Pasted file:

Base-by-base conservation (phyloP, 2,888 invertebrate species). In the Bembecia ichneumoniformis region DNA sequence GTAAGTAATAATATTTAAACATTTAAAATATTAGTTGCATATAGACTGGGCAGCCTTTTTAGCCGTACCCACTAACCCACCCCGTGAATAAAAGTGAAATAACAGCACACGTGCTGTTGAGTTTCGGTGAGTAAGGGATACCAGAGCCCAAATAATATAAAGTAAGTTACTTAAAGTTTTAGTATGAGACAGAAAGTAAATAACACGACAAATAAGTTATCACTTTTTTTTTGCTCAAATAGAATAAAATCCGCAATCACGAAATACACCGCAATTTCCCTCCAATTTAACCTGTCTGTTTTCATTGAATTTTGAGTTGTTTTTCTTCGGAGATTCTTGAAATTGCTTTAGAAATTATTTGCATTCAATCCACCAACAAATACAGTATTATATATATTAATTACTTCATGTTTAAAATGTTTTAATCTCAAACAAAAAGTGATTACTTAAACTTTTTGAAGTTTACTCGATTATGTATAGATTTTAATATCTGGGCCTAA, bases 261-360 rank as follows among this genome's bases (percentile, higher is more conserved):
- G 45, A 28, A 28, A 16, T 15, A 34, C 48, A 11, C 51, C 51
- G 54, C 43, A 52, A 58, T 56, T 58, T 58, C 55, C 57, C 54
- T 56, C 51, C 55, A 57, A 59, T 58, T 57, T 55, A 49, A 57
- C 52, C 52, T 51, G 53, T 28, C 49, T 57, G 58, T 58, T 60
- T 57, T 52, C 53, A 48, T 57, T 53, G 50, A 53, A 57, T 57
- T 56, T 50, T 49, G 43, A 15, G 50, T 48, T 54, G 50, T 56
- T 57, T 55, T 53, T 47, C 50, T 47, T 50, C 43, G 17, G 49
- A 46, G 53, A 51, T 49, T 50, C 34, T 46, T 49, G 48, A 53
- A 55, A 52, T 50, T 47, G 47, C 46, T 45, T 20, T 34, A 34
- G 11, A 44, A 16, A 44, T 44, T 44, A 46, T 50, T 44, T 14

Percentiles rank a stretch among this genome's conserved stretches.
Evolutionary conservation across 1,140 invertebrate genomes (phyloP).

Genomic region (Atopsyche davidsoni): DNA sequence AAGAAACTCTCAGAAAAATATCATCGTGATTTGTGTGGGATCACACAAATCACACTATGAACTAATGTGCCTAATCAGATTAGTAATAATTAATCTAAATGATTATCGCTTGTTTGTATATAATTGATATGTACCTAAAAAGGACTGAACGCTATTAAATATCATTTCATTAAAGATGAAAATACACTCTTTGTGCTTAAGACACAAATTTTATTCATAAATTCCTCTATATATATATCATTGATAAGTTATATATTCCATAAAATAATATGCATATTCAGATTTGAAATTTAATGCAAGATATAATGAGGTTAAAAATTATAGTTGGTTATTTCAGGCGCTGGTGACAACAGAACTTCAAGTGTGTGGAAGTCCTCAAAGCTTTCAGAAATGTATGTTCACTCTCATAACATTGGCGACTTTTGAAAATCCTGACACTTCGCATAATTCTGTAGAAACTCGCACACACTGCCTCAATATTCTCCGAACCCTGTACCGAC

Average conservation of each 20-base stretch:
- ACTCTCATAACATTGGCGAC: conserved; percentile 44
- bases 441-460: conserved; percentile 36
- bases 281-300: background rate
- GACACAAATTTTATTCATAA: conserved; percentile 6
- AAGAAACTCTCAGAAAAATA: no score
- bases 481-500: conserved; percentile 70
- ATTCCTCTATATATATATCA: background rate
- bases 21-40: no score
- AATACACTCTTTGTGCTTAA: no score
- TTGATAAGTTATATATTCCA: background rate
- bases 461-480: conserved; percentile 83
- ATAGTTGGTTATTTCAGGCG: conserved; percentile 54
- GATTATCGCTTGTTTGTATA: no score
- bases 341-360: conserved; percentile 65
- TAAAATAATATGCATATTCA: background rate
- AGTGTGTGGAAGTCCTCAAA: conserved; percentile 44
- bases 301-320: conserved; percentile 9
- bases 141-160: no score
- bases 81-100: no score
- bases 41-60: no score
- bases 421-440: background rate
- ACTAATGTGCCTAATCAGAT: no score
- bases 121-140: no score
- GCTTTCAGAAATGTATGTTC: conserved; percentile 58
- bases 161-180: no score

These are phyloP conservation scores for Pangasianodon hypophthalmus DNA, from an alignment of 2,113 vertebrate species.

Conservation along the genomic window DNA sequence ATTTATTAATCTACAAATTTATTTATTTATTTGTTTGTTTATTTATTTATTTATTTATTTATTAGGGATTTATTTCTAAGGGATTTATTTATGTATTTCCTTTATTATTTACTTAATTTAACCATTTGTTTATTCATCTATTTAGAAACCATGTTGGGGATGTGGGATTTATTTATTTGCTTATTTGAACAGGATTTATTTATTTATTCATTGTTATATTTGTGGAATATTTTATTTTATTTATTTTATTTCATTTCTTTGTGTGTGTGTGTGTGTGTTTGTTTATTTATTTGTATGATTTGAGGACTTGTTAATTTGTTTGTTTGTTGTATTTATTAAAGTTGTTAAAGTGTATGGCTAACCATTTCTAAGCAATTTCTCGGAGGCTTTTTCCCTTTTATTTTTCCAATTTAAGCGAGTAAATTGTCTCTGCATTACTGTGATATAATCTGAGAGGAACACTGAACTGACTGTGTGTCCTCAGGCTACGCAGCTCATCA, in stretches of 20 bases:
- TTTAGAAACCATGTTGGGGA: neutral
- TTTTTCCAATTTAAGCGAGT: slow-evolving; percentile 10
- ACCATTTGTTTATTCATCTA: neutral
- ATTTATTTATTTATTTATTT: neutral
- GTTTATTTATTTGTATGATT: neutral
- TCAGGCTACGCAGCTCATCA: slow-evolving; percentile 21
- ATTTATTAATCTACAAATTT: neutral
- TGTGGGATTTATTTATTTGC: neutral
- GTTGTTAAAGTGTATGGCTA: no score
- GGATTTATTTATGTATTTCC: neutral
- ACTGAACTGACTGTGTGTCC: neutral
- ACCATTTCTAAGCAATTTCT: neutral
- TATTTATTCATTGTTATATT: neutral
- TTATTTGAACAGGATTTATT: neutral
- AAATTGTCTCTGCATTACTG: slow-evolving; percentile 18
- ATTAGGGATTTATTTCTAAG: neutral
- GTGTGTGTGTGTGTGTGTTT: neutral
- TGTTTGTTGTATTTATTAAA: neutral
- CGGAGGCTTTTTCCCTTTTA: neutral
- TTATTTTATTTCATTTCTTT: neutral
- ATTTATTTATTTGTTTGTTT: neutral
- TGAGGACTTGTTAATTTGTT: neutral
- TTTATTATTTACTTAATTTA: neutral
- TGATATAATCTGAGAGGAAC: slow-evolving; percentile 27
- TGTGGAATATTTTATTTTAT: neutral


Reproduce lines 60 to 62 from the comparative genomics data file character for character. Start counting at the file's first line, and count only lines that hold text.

- TGTTTGTTGTATTTATTAAA: neutral
- CGGAGGCTTTTTCCCTTTTA: neutral
- TTATTTTATTTCATTTCTTT: neutral